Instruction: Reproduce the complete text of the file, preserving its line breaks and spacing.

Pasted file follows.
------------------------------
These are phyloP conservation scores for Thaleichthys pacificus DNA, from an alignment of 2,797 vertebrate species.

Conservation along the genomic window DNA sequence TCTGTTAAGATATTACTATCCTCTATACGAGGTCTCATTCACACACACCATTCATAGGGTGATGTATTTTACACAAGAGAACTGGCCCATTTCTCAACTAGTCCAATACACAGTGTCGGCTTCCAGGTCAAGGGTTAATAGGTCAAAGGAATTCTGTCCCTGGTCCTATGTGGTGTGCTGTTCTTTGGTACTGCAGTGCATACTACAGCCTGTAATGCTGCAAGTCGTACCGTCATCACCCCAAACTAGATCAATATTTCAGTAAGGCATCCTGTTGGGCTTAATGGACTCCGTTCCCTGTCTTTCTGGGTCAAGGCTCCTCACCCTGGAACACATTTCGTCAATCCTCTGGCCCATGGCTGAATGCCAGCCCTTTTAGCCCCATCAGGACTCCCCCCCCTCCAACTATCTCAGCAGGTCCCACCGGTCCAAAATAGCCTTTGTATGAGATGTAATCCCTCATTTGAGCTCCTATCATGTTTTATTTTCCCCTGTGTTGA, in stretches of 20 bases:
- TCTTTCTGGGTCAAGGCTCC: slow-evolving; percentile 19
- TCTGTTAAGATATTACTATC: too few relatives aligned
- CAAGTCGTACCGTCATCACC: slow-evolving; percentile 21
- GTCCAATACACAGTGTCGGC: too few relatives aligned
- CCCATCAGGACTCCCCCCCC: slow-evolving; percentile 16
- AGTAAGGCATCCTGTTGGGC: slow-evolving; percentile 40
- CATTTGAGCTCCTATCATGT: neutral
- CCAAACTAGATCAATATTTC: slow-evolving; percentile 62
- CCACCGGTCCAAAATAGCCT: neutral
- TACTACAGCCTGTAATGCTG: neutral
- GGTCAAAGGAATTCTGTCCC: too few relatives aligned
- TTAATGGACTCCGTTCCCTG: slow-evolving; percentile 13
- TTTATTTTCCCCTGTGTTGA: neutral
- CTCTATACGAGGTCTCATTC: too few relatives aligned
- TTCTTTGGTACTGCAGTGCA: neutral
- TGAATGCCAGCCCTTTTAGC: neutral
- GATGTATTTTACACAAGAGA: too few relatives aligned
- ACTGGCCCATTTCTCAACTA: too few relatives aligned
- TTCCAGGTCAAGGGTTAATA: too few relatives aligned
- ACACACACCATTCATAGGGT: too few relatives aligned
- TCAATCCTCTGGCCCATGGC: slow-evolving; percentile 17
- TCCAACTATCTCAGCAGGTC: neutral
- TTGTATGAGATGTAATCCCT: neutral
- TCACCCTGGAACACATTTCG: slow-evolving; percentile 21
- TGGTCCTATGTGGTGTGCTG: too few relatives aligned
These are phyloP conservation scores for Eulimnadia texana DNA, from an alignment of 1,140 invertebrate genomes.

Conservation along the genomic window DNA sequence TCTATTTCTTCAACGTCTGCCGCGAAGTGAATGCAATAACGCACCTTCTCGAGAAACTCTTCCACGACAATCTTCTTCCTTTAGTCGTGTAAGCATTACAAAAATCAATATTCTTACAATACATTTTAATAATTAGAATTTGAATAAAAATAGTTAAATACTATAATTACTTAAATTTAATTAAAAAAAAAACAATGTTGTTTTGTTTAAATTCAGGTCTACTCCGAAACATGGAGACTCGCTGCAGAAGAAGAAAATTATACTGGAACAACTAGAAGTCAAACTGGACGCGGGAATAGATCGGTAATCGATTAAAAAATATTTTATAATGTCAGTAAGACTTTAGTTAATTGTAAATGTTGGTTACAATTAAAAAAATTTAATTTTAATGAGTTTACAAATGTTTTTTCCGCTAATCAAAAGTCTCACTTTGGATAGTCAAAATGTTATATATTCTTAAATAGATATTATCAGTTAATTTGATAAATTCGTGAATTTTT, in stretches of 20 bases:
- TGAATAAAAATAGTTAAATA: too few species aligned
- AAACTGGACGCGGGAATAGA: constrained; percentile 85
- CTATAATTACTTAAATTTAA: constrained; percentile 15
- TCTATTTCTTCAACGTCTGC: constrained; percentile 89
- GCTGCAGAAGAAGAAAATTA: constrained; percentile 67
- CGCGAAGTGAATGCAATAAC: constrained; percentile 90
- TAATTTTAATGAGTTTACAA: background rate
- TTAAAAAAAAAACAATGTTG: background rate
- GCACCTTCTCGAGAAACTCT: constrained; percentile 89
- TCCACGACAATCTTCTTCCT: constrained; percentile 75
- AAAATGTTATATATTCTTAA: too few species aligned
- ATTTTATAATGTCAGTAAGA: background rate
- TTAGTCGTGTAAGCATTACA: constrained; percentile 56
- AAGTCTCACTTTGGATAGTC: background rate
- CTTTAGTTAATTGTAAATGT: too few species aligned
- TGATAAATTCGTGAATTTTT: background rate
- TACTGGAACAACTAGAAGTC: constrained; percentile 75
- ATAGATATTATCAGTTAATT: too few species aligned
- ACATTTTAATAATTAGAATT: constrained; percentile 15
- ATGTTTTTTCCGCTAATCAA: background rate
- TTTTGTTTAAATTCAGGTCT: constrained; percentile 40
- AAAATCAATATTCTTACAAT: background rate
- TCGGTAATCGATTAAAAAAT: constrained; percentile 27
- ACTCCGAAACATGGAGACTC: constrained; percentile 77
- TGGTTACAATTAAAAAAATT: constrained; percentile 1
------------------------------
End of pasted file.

These are phyloP conservation scores for Thaleichthys pacificus DNA, from an alignment of 2,797 vertebrate species.

Conservation along the genomic window DNA sequence TCTGTTAAGATATTACTATCCTCTATACGAGGTCTCATTCACACACACCATTCATAGGGTGATGTATTTTACACAAGAGAACTGGCCCATTTCTCAACTAGTCCAATACACAGTGTCGGCTTCCAGGTCAAGGGTTAATAGGTCAAAGGAATTCTGTCCCTGGTCCTATGTGGTGTGCTGTTCTTTGGTACTGCAGTGCATACTACAGCCTGTAATGCTGCAAGTCGTACCGTCATCACCCCAAACTAGATCAATATTTCAGTAAGGCATCCTGTTGGGCTTAATGGACTCCGTTCCCTGTCTTTCTGGGTCAAGGCTCCTCACCCTGGAACACATTTCGTCAATCCTCTGGCCCATGGCTGAATGCCAGCCCTTTTAGCCCCATCAGGACTCCCCCCCCTCCAACTATCTCAGCAGGTCCCACCGGTCCAAAATAGCCTTTGTATGAGATGTAATCCCTCATTTGAGCTCCTATCATGTTTTATTTTCCCCTGTGTTGA, in stretches of 20 bases:
- TCTTTCTGGGTCAAGGCTCC: slow-evolving; percentile 19
- TCTGTTAAGATATTACTATC: too few relatives aligned
- CAAGTCGTACCGTCATCACC: slow-evolving; percentile 21
- GTCCAATACACAGTGTCGGC: too few relatives aligned
- CCCATCAGGACTCCCCCCCC: slow-evolving; percentile 16
- AGTAAGGCATCCTGTTGGGC: slow-evolving; percentile 40
- CATTTGAGCTCCTATCATGT: neutral
- CCAAACTAGATCAATATTTC: slow-evolving; percentile 62
- CCACCGGTCCAAAATAGCCT: neutral
- TACTACAGCCTGTAATGCTG: neutral
- GGTCAAAGGAATTCTGTCCC: too few relatives aligned
- TTAATGGACTCCGTTCCCTG: slow-evolving; percentile 13
- TTTATTTTCCCCTGTGTTGA: neutral
- CTCTATACGAGGTCTCATTC: too few relatives aligned
- TTCTTTGGTACTGCAGTGCA: neutral
- TGAATGCCAGCCCTTTTAGC: neutral
- GATGTATTTTACACAAGAGA: too few relatives aligned
- ACTGGCCCATTTCTCAACTA: too few relatives aligned
- TTCCAGGTCAAGGGTTAATA: too few relatives aligned
- ACACACACCATTCATAGGGT: too few relatives aligned
- TCAATCCTCTGGCCCATGGC: slow-evolving; percentile 17
- TCCAACTATCTCAGCAGGTC: neutral
- TTGTATGAGATGTAATCCCT: neutral
- TCACCCTGGAACACATTTCG: slow-evolving; percentile 21
- TGGTCCTATGTGGTGTGCTG: too few relatives aligned
These are phyloP conservation scores for Eulimnadia texana DNA, from an alignment of 1,140 invertebrate genomes.

Conservation along the genomic window DNA sequence TCTATTTCTTCAACGTCTGCCGCGAAGTGAATGCAATAACGCACCTTCTCGAGAAACTCTTCCACGACAATCTTCTTCCTTTAGTCGTGTAAGCATTACAAAAATCAATATTCTTACAATACATTTTAATAATTAGAATTTGAATAAAAATAGTTAAATACTATAATTACTTAAATTTAATTAAAAAAAAAACAATGTTGTTTTGTTTAAATTCAGGTCTACTCCGAAACATGGAGACTCGCTGCAGAAGAAGAAAATTATACTGGAACAACTAGAAGTCAAACTGGACGCGGGAATAGATCGGTAATCGATTAAAAAATATTTTATAATGTCAGTAAGACTTTAGTTAATTGTAAATGTTGGTTACAATTAAAAAAATTTAATTTTAATGAGTTTACAAATGTTTTTTCCGCTAATCAAAAGTCTCACTTTGGATAGTCAAAATGTTATATATTCTTAAATAGATATTATCAGTTAATTTGATAAATTCGTGAATTTTT, in stretches of 20 bases:
- TGAATAAAAATAGTTAAATA: too few species aligned
- AAACTGGACGCGGGAATAGA: constrained; percentile 85
- CTATAATTACTTAAATTTAA: constrained; percentile 15
- TCTATTTCTTCAACGTCTGC: constrained; percentile 89
- GCTGCAGAAGAAGAAAATTA: constrained; percentile 67
- CGCGAAGTGAATGCAATAAC: constrained; percentile 90
- TAATTTTAATGAGTTTACAA: background rate
- TTAAAAAAAAAACAATGTTG: background rate
- GCACCTTCTCGAGAAACTCT: constrained; percentile 89
- TCCACGACAATCTTCTTCCT: constrained; percentile 75
- AAAATGTTATATATTCTTAA: too few species aligned
- ATTTTATAATGTCAGTAAGA: background rate
- TTAGTCGTGTAAGCATTACA: constrained; percentile 56
- AAGTCTCACTTTGGATAGTC: background rate
- CTTTAGTTAATTGTAAATGT: too few species aligned
- TGATAAATTCGTGAATTTTT: background rate
- TACTGGAACAACTAGAAGTC: constrained; percentile 75
- ATAGATATTATCAGTTAATT: too few species aligned
- ACATTTTAATAATTAGAATT: constrained; percentile 15
- ATGTTTTTTCCGCTAATCAA: background rate
- TTTTGTTTAAATTCAGGTCT: constrained; percentile 40
- AAAATCAATATTCTTACAAT: background rate
- TCGGTAATCGATTAAAAAAT: constrained; percentile 27
- ACTCCGAAACATGGAGACTC: constrained; percentile 77
- TGGTTACAATTAAAAAAATT: constrained; percentile 1